Integrity Legal - Law Firm in Bangkok | Bangkok Lawyer | Legal Services Thailand Back to
Integrity Legal

Legal.co.th - Resources 

Research & gain insights into Thai, American, and International Law.

 

Contact us: +66 2-266 3698

info@integrity-legal.com

ResourcesVisa & Immigration LawWhat's the Difference Between Thai Visa on Arrival and a 30 Day Stamp?

What's the Difference Between Thai Visa on Arrival and a 30 Day Stamp?

Transcript of the above video:

In this video today we're going to discuss a common misconception amongst folks with respect to coming to Thailand and that is the misconception that the 30-day exemption stamp issued to many travelers who come to the Kingdom without a visa is qualitatively the same thing as a so-called visa-on- arrival.

Thailand has, not agreements necessarily, but policies with respect to nationals from various countries which allow those nationals to enter with 30 days visa exemption upon arrival into the kingdom of Thailand. In a sense, not in the sense, in actuality, those individuals do not need a visa before arriving in the Kingdom in order to be accorded lawful status; however they are accorded lawful status for 30-day duration. A visa on arrival is a qualitatively different thing. There are other nations that Thailand has policies with which allow visa on arrival. What this means is that foreign nationals from those countries can board a plane without an actual visa in their passport but before processing through immigration here in the Kingdom, they have to actually obtain a proper visa; they just do so from a desk between essentially the gate they come off the plane in and the actual immigration checkpoint that they will be processed through here in the Kingdom. So a visa-on-arrival is a visa proper it's just not issued in a foreign country, it's kind of a middle step between, you know having to have a visa to come here at all, and having an exemption stamp. There are various countries that have visa-on-arrival, especially high population density countries that Thailand basically says "yes there are a lot of folks that are going to come from there, we are going to allow visa on arrival and we are going to basically make a determination on a case-by-case basis with respect to granting the visa and ultimately admitting that individual". I guess it is theoretically possible that a visa on arrival could be issued but later that immigration officer would refuse to admit that individual notwithstanding the visa on arrival was issued. It's two different things it's two different parts of the overall process, but that being said I find it rather difficult to see a set of circumstances where that would happen.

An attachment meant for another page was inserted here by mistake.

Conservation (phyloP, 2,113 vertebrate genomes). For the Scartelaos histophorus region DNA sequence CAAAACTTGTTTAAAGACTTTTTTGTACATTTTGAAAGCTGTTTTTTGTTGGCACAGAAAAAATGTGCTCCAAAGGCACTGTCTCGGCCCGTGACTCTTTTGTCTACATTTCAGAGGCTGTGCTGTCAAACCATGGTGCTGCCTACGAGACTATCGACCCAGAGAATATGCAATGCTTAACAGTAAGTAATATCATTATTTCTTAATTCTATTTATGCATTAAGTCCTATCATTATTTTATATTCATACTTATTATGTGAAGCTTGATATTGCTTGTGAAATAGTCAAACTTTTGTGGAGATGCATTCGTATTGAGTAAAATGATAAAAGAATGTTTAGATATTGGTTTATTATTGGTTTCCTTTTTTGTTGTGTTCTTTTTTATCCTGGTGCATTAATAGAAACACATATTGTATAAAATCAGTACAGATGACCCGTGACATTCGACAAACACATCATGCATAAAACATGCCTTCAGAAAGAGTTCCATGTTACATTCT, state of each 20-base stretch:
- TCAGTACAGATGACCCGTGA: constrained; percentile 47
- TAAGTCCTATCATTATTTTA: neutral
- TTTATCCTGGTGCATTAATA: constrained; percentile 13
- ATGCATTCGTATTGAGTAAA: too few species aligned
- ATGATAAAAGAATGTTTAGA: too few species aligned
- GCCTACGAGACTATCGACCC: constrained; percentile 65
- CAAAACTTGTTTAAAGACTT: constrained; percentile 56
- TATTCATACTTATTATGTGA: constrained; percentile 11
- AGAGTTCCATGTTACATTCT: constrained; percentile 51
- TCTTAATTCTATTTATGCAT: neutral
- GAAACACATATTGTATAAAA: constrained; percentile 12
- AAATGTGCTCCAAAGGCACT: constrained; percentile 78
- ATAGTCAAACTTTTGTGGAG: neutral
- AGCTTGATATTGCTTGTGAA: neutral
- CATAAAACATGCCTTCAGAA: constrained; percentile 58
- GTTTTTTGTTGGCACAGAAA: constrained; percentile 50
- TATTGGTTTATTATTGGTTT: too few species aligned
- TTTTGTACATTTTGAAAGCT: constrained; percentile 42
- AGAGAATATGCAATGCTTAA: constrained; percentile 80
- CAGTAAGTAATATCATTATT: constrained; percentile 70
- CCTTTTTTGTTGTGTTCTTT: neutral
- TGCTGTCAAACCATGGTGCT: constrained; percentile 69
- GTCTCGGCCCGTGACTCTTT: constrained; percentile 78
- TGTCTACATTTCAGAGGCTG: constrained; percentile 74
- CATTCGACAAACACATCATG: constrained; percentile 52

So with respect to visa-on-arrival, again it is qualitatively different from a 30 day stamp. In many cases a visa-on-arrival can be converted into some other visa here in the Kingdom with a little bit more ease as opposed to a 30-day stamp which oftentimes requires an individual present in the Kingdom to leave the country, get a proper Visa at an embassy and come back in if they wish to remain long-term in non-immigrant status such as B visa  status,  O visa status,   Retirement visa status, or ED status which are the most commonly utilized non-immigrant visa categories here in the Kingdom. A visa on arrival though would actually have that individual in visa status in the Kingdom, so it's possible that facilitating a conversion to another visa category might be a little bit easier compared to dealing with a 30-day exemption stamp and trying to convert out of that exemption and into a visa and extending that visa. So again they are qualitatively different things. There's no difference in so far as one can get on a plane and come to the country without a visa beforehand but once arriving there are going to be qualitatively different procedures that an individual is going to have to undertake depending on the nationality whether they have a visa exemption stamp or a visa on arrival. So the thing to take away from this video is they are two different things and the things take away from this is that's going to be different procedures associated with those two different types of travel documentation.